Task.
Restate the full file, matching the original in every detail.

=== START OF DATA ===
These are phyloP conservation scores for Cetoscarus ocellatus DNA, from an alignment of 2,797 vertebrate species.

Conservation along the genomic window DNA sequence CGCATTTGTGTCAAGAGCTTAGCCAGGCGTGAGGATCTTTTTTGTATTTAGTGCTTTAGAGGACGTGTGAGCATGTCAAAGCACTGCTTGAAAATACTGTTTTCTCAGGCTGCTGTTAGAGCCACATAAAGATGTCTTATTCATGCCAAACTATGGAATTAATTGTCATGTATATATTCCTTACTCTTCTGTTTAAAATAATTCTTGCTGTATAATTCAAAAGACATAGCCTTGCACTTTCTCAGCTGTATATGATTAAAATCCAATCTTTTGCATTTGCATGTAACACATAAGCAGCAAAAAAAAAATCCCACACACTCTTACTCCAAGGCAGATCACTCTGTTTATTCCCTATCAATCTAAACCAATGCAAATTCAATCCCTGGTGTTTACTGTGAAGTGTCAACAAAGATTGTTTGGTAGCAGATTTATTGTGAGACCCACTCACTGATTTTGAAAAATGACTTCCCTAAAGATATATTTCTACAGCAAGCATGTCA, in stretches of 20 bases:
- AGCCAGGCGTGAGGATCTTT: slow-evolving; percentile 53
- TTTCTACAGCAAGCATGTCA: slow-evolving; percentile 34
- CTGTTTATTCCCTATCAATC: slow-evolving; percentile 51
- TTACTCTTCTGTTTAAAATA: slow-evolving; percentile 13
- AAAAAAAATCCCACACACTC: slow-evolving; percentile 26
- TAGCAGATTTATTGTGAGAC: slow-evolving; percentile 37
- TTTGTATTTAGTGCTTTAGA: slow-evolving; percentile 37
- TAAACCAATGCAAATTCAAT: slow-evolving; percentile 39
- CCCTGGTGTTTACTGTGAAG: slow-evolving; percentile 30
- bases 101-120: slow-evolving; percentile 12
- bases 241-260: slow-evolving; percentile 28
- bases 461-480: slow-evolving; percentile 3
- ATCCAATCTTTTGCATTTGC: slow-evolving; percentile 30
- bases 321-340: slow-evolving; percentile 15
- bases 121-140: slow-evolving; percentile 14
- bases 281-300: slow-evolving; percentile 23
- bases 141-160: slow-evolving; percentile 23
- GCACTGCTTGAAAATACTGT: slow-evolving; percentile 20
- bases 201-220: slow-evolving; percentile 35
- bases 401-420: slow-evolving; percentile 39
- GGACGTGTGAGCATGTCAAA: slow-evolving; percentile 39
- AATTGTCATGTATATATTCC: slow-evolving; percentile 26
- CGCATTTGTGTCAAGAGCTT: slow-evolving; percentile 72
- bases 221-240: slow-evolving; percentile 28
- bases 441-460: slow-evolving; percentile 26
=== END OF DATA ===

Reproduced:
These are phyloP conservation scores for Cetoscarus ocellatus DNA, from an alignment of 2,797 vertebrate species.

Conservation along the genomic window DNA sequence CGCATTTGTGTCAAGAGCTTAGCCAGGCGTGAGGATCTTTTTTGTATTTAGTGCTTTAGAGGACGTGTGAGCATGTCAAAGCACTGCTTGAAAATACTGTTTTCTCAGGCTGCTGTTAGAGCCACATAAAGATGTCTTATTCATGCCAAACTATGGAATTAATTGTCATGTATATATTCCTTACTCTTCTGTTTAAAATAATTCTTGCTGTATAATTCAAAAGACATAGCCTTGCACTTTCTCAGCTGTATATGATTAAAATCCAATCTTTTGCATTTGCATGTAACACATAAGCAGCAAAAAAAAAATCCCACACACTCTTACTCCAAGGCAGATCACTCTGTTTATTCCCTATCAATCTAAACCAATGCAAATTCAATCCCTGGTGTTTACTGTGAAGTGTCAACAAAGATTGTTTGGTAGCAGATTTATTGTGAGACCCACTCACTGATTTTGAAAAATGACTTCCCTAAAGATATATTTCTACAGCAAGCATGTCA, in stretches of 20 bases:
- AGCCAGGCGTGAGGATCTTT: slow-evolving; percentile 53
- TTTCTACAGCAAGCATGTCA: slow-evolving; percentile 34
- CTGTTTATTCCCTATCAATC: slow-evolving; percentile 51
- TTACTCTTCTGTTTAAAATA: slow-evolving; percentile 13
- AAAAAAAATCCCACACACTC: slow-evolving; percentile 26
- TAGCAGATTTATTGTGAGAC: slow-evolving; percentile 37
- TTTGTATTTAGTGCTTTAGA: slow-evolving; percentile 37
- TAAACCAATGCAAATTCAAT: slow-evolving; percentile 39
- CCCTGGTGTTTACTGTGAAG: slow-evolving; percentile 30
- bases 101-120: slow-evolving; percentile 12
- bases 241-260: slow-evolving; percentile 28
- bases 461-480: slow-evolving; percentile 3
- ATCCAATCTTTTGCATTTGC: slow-evolving; percentile 30
- bases 321-340: slow-evolving; percentile 15
- bases 121-140: slow-evolving; percentile 14
- bases 281-300: slow-evolving; percentile 23
- bases 141-160: slow-evolving; percentile 23
- GCACTGCTTGAAAATACTGT: slow-evolving; percentile 20
- bases 201-220: slow-evolving; percentile 35
- bases 401-420: slow-evolving; percentile 39
- GGACGTGTGAGCATGTCAAA: slow-evolving; percentile 39
- AATTGTCATGTATATATTCC: slow-evolving; percentile 26
- CGCATTTGTGTCAAGAGCTT: slow-evolving; percentile 72
- bases 221-240: slow-evolving; percentile 28
- bases 441-460: slow-evolving; percentile 26